Today’s Scripture – December 1, 2016

Matthew 12:9-14 (NIV) Going on from that place, he went into their synagogue, and a man with a shriveled hand was there. Looking for a reason to accuse Jesus, they asked him, “Is it lawful to heal on the Sabbath?”
He said to them, “If any of you has a sheep and it falls into a pit on the Sabbath, will you not take hold of it and lift it out?  How much more valuable is a man than a sheep! Therefore it is lawful to do good on the Sabbath.”
Then he said to the man, “Stretch out your hand.”  So he stretched it out and it was completely restored, just as sound as the other.  But the Pharisees went out and plotted how they might kill Jesus.

Another confrontation between Jesus and the Pharisees over the rules for the Sabbath.

The original command for the Sabbath is short and simple (Exodus 20:8-11).  The rhythm of six days of work followed by one day of rest was embedded into creation when God blessed the seventh day and made it holy.

The focus of the Sabbath was not on rule-keeping; it was on rest and worship, on refocusing one’s life on God and all of the blessings that He has given.  But it wasn’t long before people began to ignore God’s call to devote themselves to rest and attention to Him one full day each week; to leave their livelihoods in God’s hands and leave their quest for financial security, focusing instead on their relationship with Him, and the spiritual security that can only come from that relationship.  Instead they began to see the Sabbath as a wasted opportunity.  So, ignoring the command to rest and refocus, they treated the Sabbath as just another day to do business.  Many attended synagogue or went to the temple first, but then they went to work.

In a real sense, the sin of these Sabbath breakers was a form of idolatry – allowing the pursuit of more supplant their devotion to God.  And for that idolatry, the people experienced penalties.

In an effort to build strong walls around the fourth commandment, the Pharisees and teachers of the law had compiled volumes detailing exactly what would constitute “work” on the Sabbath, so that people would have clear guidelines.  They developed a list of 39 categories of prohibited work activities, each with numerous sub-categories and finely detailed interpretations.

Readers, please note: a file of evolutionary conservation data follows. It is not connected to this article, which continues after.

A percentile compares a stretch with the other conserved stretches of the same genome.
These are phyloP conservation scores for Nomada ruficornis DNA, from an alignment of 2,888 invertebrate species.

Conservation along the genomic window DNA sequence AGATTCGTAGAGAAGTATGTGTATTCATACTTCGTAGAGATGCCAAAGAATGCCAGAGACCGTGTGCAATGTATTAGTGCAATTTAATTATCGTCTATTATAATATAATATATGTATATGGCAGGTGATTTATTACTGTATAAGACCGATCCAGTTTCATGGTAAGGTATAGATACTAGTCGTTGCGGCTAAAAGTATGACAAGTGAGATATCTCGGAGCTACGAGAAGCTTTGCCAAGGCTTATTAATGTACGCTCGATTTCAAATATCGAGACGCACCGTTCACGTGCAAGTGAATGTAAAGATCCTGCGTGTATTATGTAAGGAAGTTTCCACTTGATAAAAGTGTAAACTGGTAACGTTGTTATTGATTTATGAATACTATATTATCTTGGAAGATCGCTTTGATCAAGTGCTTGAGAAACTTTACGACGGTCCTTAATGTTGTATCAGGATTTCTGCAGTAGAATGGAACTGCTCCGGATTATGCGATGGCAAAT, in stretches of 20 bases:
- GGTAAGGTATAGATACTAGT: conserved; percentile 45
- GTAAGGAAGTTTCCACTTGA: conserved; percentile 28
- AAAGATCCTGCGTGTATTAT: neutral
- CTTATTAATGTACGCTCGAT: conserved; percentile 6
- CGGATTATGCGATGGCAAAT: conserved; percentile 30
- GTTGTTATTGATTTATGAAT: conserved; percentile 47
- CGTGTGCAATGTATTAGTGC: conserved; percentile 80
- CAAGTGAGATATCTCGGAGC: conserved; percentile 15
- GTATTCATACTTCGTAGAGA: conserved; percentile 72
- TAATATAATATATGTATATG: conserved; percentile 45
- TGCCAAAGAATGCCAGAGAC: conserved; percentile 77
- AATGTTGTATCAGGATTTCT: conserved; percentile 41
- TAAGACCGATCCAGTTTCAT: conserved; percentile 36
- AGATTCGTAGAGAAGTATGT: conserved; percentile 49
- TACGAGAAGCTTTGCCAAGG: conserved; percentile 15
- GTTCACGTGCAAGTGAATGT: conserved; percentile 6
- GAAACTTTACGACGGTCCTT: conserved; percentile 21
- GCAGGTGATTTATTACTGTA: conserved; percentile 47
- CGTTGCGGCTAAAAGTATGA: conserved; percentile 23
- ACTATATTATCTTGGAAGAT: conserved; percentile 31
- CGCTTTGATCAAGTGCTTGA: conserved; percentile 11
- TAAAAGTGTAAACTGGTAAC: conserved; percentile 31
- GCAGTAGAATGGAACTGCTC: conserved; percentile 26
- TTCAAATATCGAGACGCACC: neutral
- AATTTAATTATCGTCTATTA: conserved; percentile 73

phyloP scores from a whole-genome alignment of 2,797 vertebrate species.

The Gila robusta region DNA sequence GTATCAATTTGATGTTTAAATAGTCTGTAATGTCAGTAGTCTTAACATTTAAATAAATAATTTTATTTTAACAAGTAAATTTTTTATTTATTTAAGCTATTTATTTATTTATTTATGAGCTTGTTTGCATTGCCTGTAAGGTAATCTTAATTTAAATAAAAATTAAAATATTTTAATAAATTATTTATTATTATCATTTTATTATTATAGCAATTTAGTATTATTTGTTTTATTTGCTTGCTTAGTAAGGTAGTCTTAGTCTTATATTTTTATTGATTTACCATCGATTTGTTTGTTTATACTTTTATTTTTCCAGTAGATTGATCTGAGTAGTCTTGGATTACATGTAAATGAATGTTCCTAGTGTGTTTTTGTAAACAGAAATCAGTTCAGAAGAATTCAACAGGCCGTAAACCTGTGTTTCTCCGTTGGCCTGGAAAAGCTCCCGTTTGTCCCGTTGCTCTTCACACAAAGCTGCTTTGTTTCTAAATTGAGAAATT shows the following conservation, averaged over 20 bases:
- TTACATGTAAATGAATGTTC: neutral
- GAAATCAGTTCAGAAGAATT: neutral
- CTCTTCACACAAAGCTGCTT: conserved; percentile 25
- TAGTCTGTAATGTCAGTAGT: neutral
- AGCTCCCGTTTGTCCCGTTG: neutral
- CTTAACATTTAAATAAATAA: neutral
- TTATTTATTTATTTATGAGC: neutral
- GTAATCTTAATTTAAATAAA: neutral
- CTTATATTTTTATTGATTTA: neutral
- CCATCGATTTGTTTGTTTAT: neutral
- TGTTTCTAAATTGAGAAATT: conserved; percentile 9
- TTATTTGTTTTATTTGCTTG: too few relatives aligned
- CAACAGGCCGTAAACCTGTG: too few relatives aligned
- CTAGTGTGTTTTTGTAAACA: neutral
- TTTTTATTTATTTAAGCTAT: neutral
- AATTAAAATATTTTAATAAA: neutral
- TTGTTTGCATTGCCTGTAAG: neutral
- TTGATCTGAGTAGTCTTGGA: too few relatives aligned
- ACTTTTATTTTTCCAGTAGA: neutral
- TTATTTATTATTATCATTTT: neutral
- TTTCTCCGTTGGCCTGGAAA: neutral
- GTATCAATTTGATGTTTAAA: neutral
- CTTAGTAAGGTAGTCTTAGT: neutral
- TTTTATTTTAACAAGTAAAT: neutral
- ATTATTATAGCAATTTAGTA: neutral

This complex list was developed with good intentions, to keep people from sinning on the Sabbath, but its ultimate effect went far beyond what God intended, and ultimately made the Sabbath a chore and a hardship for the people, rather than a joyful and restful respite from their normal routines.

Jesus confronted the situation head-on.  When asked if it was lawful for someone to heal on the Sabbath (the Pharisees’ rules said no, unless it was absolutely life-threatening), and presented with a man with a withered, paralyzed hand (which was not life-threatening), He approached it pragmatically, trying to help them to see the errors of their way of thinking.

No one thought that it was wrong to pull a sheep out of a pit on the Sabbath.  Sheep were valuable.  Jesus made the point that, in God’s sight, people were far more valuable than sheep.  If it is okay with God to do good to a sheep on the Sabbath, it is far more okay with Him to do good to a person.

Jesus’ final act completely stymied the Pharisees who were looking for a reason to accuse Him.  Instead of touching the man or speaking specific words of healing, He merely told the man to stretch out the hand that was shriveled and lifeless.  And when the man did, his hand was miraculously healed.  Unfortunately for the Pharisees, Jesus had done nothing that could be considered “healing”.  Telling someone to stretch out their hand on the Sabbath wasn’t forbidden, even by them.  So they went away frustrated, plotting some other way to trap and kill Him.

Father, left to our own devices we do tend to make things more complicated than they need to be, more effort than they need to be, and so often miss out on the blessings of rest and restoration that You want to give us.  Help us, Lord, to be simpler in our obedience, like children, just walking in Your ways, without trying to build so many extra safeguards into our faith.  Amen.

Advertisements

Leave a comment

Filed under Scripture Meditations

Leave a Reply

Fill in your details below or click an icon to log in:

WordPress.com Logo

You are commenting using your WordPress.com account. Log Out / Change )

Twitter picture

You are commenting using your Twitter account. Log Out / Change )

Facebook photo

You are commenting using your Facebook account. Log Out / Change )

Google+ photo

You are commenting using your Google+ account. Log Out / Change )

Connecting to %s